What Happens to Adam and Eve?
ok ok--enough about adamneve already....
now--what about the snake ? i reckon it played a big part in human history--so--it deserves a resurrection.
the big question is--will it grow its legs back ? how many did it have ? 2 or 4 ?
i think a talking snake standing on 2 legs would be pretty cool. i would pay good money for it.
Whether Adam and Eve, the snake and the fruit actually existed is irrelevant. The question is whether Adam and Eve will be resurrected according to JW doctrine is the question.
Cold Steel - "What happens to Adam and Eve?"
What happens to Adam and Steve?
What happened to them? Well, big J said they would die the day that they ate of the tree so they dropped dead that very day ... 900 years later, apparently. All totally believable and legit, no plot-holes whatsoever.
The JWs are wrong - Coldsteel
You are kind of preaching to the choir are you not?
Also when you ask a question and somebody posts detailed historical information you could not possibly have known without their help it's courteous to say thanks.
As my husband said recently, why would perfect people talk to a fricking snake! I wouldn't talk to a fricking snake and I'm not perfect!
Whatever happened? they were tricked. Eve was told she would die if she so much as touched the fruit, she did and didn't. So Adam seeing that Eve had a magic, no-death touch, that she had neutralized that threat, ate, perhaps mouth-fed, did-not die that day either, lived ~930 years, but did not live long enough to find out from Peter that the voice had really meant 1000 year days. . big mistake, Adam should have requested the 7000 year creative day.
I've always been interested in knowing what people think -- not because they are right or wrong but because of what it tells me about the people. For example, I ask people occasionally if they believe if animals have spirits or, if they're adventists, souls. It's not that I'm searching for the answer to this question, but rather, I'm more interested in their reasoning. If a person believes in Adam and Eve, and if they believe that the God they worship will destroy them because they ate forbidden fruit, it tells me something about them, the way they think and their perception of God and their willingness to worship Him.
That perception of God and people's willingness to worship Him is what I find most fascinating. Is God's power the only qualification for godhood? Or is it power and knowledge? How about disposition? If God were evil, would He still be worthy of worship by virtue of His power and authority?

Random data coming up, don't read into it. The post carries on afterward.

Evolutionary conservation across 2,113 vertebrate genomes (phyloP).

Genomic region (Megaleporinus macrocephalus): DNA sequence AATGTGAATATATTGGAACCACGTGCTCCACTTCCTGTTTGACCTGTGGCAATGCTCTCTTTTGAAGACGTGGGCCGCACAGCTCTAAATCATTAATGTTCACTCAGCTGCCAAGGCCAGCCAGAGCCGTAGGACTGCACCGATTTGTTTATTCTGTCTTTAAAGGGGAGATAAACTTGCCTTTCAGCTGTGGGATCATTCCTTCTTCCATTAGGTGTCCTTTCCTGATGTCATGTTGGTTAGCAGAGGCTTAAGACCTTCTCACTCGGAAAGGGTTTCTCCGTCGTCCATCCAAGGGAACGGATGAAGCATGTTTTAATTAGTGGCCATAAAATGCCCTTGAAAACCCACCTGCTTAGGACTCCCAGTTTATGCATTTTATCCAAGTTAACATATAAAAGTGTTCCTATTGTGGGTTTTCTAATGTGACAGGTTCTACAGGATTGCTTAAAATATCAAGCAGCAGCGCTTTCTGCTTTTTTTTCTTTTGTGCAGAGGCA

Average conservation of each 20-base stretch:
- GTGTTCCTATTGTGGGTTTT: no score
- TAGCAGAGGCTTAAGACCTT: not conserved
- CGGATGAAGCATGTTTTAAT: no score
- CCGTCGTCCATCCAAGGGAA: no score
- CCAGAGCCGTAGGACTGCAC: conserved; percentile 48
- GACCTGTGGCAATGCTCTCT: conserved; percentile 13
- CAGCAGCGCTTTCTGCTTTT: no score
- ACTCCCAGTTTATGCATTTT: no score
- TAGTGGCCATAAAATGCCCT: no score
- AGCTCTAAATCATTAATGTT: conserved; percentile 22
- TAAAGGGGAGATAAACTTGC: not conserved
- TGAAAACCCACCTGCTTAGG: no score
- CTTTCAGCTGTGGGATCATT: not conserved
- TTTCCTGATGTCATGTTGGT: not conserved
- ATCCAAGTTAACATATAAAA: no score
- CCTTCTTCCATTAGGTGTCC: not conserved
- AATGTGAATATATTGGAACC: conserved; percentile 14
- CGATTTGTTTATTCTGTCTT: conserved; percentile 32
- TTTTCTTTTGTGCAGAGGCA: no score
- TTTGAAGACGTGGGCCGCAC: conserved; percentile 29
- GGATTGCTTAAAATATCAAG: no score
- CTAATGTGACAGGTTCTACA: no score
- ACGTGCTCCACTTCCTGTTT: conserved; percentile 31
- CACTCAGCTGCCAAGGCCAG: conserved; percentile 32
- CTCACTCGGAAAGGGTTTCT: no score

I actually didn't know what the JW view of Adam and Eve's fate was when I wrote my post. Given that according to the story, the forbidden fruit gave the couple the ability to know good from evil. This of course implies that before they partook of the forbidden fruit, Adam and Eve didn't know good from evil, right from wrong. Thus, if God denies them coverage under the redeeming blood of Christ when they were more like children (in a state of innocence), what does this say of Him? One can only sin if they know good from evil. We don't kill a child if they disobey us, neither do we punish them excessively. In this case, Yahweh essentially judges children (who know neither right from wrong) by death.
This isn't what the Christian world teaches. In fact, the Orthodox teach that man's potential in the Garden was painfully limited. God essentially set man up specifically to fail. He couldn't bring the couple to sin on His own accord because it had to be man's doing. What did man stand to gain? Becoming like God Himself; being an heir through the blood of Christ to a heavenly glory far exceeding what Adam and Eve were capable of achieving in the Garden. On the other hand, there was much to lose if men chose the wrong paths in mortality.
Joseph Rutherford made doctrine when he declared Adam and Eve to be doomed. It speaks more to how he viewed God.
But if Rutherford declared his view to be doctrine, does this mean it can't be questioned? If Russell said one thing and Rutherford said another, could one bring it up in study and say, "After studying the issue I'm more inclined to agree with Russell than Rutherford"? Or is Rutherford's view binding on the congregation?
Cold Steel - "Joseph Rutherford made doctrine when he declared Adam and Eve to be doomed. It speaks more to how he viewed God."
Funny how often religious leaders who also happen to be assholes tend to think of God as being just like them. :smirk:
If Russell said one thing and Rutherford said another, could one bring it up in study and say, "After studying the issue I'm more inclined to agree with Russell than Rutherford"? Or is Rutherford's view binding on the congregation? - Coldsteel
Just like in the Mormon mind-controlling cult, the latest bullshit spouted by the latest leader is binding and supersedes all previous bullshit.